A few hundred people marched Tuesday on the ruins of the village of Miska, which is next to Tira, in commemoration of the Nakba, "the disaster of the establishment of the State of Israel," according to them.
Among the marchers were children and teens, some of them carrying Palestinian flags, and others carrying Turkish flags. Chairman of the Council of the Uprooted, Attorney Wakim Wakim said, "Denying the Nakba is akin to denying the Holocaust."
'Israel's day of joy and independence is our day of disaster' (Photo: Zoom Out Productions)
Nakba Day is marked by Arabs living in Israel over their uprooting from 531 villages throughout the country and the fact that 300,000 internally displaced persons are living within Israel and another four million live around the world.
Every year, a different village uprooted in 1948 is chosen. This year, the Arabs marked Nakba Day on the ruins of the village Miska. The village was home to some 1,000 residents when the State was established. Most of them now live in nearby Tira.
"People live just a few hundred meters away from the home they were uprooted from, and the pain has not eased up to this day," said Chairman of the Arab Higher Monitoring Committee, Mohammad Zeidan.
March in Miska with picture of key to house no longer there (Photo: AFP)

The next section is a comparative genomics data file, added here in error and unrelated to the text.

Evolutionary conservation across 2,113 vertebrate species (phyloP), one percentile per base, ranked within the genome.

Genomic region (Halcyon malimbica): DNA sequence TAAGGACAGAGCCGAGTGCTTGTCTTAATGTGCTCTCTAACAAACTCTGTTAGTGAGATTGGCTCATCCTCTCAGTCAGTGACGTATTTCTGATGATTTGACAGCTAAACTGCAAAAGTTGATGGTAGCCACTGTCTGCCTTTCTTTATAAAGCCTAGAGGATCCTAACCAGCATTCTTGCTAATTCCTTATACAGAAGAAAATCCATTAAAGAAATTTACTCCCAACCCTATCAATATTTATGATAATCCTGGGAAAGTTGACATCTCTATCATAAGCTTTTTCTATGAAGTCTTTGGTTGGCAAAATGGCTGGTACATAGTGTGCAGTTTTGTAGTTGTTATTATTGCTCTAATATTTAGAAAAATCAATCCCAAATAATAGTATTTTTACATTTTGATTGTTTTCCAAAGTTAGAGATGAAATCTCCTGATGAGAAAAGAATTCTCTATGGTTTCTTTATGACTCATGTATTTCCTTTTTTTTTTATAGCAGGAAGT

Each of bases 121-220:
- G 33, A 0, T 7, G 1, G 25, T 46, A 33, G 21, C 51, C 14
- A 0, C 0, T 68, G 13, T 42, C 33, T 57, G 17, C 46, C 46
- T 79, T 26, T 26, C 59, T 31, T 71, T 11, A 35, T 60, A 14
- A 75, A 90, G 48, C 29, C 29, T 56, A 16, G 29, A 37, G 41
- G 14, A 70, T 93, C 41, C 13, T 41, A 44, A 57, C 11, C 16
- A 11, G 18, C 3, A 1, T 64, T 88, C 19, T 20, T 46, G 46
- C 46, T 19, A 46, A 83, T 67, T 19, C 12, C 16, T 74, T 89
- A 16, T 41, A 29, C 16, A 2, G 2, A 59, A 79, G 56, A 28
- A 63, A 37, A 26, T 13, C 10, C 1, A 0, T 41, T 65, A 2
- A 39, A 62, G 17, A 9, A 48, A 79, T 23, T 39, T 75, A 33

According to Zeidan, the Arabs living in Israel will not be able to establish proper relations with the country until their refugee brothers return to their homes.
"Instead of legislating discriminatory laws in the country, racist laws against Arabs, who are living in their homeland, laws need to be passed to allow the refugees to return to their homes," said Zeidan. "I say, if there is a will to solve the problem, there is a way. The State must understand that its day of joy and independence is our day of disaster."
Zeidan noted that the number of people taking part in the Nakba Day march increases from year to year, and expressed his appreciation that children and teens were participating. "All the racist laws against the Arab public in Israel just strengthen and unify it," he said.
Wakim said, "We will not forgive the crimes that occurred in '48. We insist on our right to bring all the refugees back home."
Prof. Clair Oren from the Zochrot organization also spoke, "We don't need to be afraid of the Right of Return, and we don't need to deny the Nakba. Recognizing the rights of the Palestinian people will only aid reconciliation between the two peoples."
In a conversation with Ynet, MK Talab El-Sana called on the government of Israel to take responsibility for the Nakba as a foundation for reconciliation on a civilian and national level.
"The uprooted villages are testimony to the crimes of Zionism, which included war crimes and crimes against humanity, including the uprooting of dozens of towns, the expulsion of hundreds of thousands of Palestinians just two years after WWII and tens of years before the Goldstone Report. No law will prevent us from marking Nakba Day and reminding the State of Israel of its responsibility for these crimes," said MK El-Sana.